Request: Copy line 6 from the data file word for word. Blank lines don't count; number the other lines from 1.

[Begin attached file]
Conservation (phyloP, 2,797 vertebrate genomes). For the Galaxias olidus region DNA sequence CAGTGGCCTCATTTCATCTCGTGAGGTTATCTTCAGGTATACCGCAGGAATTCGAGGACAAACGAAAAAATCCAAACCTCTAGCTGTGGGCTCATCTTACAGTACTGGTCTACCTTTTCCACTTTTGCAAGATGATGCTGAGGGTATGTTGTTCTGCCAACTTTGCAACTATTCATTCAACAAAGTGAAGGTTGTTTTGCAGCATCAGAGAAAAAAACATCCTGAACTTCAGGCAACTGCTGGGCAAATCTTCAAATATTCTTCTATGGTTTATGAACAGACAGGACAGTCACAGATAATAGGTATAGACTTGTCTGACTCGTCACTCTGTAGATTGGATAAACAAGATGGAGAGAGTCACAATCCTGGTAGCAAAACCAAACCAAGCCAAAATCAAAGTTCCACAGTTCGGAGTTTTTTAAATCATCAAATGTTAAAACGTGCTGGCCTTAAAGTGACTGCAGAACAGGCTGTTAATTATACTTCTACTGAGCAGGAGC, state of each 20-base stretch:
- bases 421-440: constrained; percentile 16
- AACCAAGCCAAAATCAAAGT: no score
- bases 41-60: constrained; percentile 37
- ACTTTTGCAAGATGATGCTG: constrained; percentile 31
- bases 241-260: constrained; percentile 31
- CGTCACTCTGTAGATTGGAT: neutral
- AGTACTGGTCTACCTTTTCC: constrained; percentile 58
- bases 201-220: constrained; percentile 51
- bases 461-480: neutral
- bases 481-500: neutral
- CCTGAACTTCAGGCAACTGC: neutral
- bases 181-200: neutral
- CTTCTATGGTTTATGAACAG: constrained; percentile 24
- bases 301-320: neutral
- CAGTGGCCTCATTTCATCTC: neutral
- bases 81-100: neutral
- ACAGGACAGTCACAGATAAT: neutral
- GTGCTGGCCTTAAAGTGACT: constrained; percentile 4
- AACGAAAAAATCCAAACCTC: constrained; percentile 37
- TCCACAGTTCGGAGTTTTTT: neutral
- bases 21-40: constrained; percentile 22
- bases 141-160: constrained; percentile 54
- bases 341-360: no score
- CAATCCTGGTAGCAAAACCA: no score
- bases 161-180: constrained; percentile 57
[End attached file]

- bases 241-260: constrained; percentile 31